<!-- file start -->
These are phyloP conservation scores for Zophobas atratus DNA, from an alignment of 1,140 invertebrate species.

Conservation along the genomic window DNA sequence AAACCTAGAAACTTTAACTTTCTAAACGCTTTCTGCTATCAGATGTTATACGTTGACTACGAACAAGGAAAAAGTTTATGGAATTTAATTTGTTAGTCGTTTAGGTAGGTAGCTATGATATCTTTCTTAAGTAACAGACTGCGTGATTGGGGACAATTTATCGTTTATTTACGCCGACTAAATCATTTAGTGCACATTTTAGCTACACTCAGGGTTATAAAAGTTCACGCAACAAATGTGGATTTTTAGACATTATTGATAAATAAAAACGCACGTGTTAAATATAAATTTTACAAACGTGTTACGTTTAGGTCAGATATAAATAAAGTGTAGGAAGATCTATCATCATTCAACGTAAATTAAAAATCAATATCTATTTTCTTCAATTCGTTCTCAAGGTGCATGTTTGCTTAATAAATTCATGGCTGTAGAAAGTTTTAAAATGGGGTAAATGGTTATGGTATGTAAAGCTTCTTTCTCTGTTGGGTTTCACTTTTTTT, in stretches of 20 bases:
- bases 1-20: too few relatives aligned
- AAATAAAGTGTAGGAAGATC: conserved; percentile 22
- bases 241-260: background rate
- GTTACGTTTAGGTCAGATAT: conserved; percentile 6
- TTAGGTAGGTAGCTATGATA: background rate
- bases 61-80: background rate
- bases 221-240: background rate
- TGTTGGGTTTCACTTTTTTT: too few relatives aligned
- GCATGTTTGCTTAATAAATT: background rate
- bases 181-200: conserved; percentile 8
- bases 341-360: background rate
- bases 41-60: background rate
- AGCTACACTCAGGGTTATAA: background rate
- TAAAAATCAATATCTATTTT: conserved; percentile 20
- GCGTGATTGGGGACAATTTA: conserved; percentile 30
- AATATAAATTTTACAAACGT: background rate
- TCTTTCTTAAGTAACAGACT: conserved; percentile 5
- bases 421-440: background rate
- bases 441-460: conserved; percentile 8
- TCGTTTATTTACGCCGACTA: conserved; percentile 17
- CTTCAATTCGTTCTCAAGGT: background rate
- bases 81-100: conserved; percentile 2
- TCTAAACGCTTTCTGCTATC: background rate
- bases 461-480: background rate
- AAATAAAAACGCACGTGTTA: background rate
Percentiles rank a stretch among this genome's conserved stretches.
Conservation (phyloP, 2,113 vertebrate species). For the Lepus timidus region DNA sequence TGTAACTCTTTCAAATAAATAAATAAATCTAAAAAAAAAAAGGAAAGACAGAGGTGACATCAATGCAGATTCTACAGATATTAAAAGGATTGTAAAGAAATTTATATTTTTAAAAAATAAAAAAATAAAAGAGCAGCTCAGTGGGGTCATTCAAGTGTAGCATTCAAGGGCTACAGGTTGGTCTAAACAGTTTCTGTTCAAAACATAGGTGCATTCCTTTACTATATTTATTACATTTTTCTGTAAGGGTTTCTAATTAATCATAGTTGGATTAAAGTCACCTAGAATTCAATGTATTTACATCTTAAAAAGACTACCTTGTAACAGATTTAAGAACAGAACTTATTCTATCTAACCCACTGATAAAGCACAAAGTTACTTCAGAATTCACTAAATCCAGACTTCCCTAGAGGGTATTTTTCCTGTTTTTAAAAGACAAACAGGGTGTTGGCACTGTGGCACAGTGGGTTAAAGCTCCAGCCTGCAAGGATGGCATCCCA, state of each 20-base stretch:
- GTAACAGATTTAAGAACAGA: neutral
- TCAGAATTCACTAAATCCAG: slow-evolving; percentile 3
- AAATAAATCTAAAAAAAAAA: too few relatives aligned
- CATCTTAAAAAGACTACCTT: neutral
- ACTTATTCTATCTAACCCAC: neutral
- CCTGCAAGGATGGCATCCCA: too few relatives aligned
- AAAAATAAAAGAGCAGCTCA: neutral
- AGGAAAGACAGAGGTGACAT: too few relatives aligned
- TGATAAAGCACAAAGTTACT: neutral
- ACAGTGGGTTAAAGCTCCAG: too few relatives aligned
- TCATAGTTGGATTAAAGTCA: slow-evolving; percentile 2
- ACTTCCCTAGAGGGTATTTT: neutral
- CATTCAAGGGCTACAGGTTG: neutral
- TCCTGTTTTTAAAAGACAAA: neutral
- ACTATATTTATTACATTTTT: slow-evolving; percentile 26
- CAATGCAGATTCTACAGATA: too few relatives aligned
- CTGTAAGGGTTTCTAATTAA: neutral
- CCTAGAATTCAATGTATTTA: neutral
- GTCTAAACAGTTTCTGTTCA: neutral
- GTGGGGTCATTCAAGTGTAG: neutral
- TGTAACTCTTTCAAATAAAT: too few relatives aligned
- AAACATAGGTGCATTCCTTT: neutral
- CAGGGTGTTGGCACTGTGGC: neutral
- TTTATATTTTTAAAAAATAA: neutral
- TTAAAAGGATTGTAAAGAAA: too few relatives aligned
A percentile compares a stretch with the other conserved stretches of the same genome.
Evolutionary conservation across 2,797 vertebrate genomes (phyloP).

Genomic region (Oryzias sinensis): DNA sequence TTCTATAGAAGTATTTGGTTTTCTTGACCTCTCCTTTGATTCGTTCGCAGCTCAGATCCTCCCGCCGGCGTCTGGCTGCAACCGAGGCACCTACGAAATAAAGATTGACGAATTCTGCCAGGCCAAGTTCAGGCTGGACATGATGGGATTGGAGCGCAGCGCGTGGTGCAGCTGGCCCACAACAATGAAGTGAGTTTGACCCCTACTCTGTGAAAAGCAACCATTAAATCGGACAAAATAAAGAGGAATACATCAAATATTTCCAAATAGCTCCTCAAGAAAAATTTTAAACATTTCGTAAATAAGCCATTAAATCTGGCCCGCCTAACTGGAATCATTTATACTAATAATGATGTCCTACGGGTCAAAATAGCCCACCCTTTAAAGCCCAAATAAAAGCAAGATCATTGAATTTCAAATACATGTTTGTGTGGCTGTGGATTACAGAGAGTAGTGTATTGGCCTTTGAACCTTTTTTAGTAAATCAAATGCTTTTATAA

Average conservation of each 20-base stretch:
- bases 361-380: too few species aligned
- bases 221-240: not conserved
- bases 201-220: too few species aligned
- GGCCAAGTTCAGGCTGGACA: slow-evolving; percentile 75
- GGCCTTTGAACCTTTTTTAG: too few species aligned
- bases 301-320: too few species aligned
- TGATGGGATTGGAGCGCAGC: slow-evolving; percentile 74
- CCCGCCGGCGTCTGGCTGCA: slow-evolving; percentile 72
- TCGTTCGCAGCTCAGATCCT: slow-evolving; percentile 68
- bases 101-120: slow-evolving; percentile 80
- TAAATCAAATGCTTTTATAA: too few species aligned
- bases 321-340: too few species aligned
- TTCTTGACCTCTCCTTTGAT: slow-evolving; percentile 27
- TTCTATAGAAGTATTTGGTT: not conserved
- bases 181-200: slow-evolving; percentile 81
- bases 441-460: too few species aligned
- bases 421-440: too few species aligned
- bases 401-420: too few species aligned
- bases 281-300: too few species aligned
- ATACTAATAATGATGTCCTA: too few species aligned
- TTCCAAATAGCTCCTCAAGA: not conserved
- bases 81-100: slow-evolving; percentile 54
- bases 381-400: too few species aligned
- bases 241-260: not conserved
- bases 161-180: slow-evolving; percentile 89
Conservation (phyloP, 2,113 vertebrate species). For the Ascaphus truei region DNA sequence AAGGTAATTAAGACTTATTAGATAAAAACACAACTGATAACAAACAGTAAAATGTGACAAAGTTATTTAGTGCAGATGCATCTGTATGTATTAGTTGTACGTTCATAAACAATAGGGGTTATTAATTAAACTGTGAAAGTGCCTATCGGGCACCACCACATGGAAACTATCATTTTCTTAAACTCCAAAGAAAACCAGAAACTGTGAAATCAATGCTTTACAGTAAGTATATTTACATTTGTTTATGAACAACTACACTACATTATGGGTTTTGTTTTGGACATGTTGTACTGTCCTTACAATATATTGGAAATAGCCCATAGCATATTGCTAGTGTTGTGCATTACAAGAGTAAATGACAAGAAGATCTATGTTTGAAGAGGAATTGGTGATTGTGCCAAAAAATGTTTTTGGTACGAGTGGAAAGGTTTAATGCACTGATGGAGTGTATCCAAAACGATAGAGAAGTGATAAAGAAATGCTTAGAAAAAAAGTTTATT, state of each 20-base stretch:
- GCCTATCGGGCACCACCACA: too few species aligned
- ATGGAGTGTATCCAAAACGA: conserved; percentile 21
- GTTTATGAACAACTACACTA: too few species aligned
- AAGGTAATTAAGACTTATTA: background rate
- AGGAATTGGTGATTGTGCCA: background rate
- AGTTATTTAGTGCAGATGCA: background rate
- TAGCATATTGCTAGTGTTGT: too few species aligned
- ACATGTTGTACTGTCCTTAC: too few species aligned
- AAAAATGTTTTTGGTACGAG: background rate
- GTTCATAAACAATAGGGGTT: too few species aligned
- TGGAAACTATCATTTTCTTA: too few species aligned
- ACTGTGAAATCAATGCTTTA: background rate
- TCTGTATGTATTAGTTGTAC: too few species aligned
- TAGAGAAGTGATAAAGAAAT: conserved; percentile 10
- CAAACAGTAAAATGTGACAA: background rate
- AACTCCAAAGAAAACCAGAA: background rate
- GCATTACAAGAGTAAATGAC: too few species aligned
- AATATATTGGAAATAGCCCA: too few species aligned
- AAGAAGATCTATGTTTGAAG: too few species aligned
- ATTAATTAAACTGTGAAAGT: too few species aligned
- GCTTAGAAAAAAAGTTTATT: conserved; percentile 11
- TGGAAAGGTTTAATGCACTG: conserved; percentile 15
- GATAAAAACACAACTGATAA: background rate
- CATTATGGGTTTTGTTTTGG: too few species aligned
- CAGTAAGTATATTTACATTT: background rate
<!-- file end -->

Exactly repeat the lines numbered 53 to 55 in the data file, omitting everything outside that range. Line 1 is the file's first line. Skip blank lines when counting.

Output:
- TTTATATTTTTAAAAAATAA: neutral
- TTAAAAGGATTGTAAAGAAA: too few relatives aligned
A percentile compares a stretch with the other conserved stretches of the same genome.